By using virtual design solutions, consulting engineers are now in a position to shorten lead times and lower costs by collaborating with clients to jointly make design choices. In fact, Royal Haskoning DHV MD Salani Sithole tells Engineering News that building information management systems within the virtual design arena has allowed consulting engineers to cut design times by up to 60%.
The technology allows for designs to be shared and worked on simultaneously by parties based anywhere on the globe. This, he explains, allows for skills and expertise to be more easily leveraged from distant locations and increases the efficiency of the design and planning processes.
One of the proudest achievements for the company, Sithole says, has been its involvement in the Ingula pumped-storage scheme, in Lesotho, which plays a significant role in the supply of energy and is partly responsible for resolving the load-shedding problem in South Africa. He explains that, during off-peak times, water is pumped back to the upper reservoir, while, during peak times, when electricity requirements rise, water is allowed to flow back down, turning the turbines and generating power.
Alongside this achievement, Sithole states, the Gauteng Freeway Improvement Project is also a showpiece for the company, adding that the transportation and power sectors are key business areas for Royal Haskoning DHV.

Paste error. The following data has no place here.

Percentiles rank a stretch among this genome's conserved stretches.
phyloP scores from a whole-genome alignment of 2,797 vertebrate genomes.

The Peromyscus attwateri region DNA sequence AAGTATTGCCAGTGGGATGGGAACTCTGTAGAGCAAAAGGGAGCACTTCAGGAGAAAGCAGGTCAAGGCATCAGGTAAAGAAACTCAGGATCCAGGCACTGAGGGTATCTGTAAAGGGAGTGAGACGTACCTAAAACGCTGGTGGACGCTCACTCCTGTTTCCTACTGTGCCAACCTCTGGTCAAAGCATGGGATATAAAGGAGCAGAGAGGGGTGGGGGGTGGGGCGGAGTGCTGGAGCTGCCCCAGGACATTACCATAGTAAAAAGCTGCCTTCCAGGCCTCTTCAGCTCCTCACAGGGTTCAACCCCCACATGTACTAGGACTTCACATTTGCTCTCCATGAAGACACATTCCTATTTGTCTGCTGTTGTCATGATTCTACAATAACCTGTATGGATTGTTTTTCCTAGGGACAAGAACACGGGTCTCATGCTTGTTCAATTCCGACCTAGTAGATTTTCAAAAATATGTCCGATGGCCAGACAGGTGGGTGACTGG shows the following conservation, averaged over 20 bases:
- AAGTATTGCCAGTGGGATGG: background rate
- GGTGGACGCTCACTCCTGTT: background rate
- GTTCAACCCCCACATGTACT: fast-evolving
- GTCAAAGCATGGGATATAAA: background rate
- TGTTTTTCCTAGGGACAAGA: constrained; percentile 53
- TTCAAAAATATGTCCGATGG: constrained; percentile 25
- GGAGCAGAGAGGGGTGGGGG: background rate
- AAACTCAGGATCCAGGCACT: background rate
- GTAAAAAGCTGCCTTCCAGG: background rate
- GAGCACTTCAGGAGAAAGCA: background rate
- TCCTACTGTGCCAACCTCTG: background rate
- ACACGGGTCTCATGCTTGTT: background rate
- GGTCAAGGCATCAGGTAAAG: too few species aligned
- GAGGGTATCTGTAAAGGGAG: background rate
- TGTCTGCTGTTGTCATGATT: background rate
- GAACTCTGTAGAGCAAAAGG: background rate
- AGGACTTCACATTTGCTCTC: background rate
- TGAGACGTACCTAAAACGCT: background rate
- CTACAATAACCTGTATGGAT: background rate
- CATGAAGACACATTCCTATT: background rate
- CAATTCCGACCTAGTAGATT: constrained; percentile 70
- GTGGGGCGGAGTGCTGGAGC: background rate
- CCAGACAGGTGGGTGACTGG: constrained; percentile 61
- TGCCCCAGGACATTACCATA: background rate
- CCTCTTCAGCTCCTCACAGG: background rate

Despite these sections being the active market for consulting engineers, consulting engineering firms in the country have experienced challenges of late. Sithole states that government has restricted the flow of work by failing to honour expenditure promises made three years ago, when it announced significant infrastructure expenditure plans. Failure to follow through has meant that consulting engineering firms have ramped up in anticipation but have not seen any real capital flowing towards infrastructural development.
The plans are there, says Sithole, but there is no one willing to fund the infrastructure. “With the depreciation of the rand, it also cuts back on whatever work was already put forward,” he explains, adding that he sees the value of the consulting engineering industry as a whole decreasing in the next few years.
In efforts to further cement its place in the market, the company, having been in operation for 134 years, aims to be ready for the new technologies that are beginning to surface in the industry, and to be equipped to investigate how it can make better use of the newest technology.
Sithole also highlights that the company has standardised its practices across international locations, using a common human resources system, as well as the same platform in terms of information and communication technology. He concludes that this kind of integration will help the company reach its goal of consolidating its presence in African and international markets.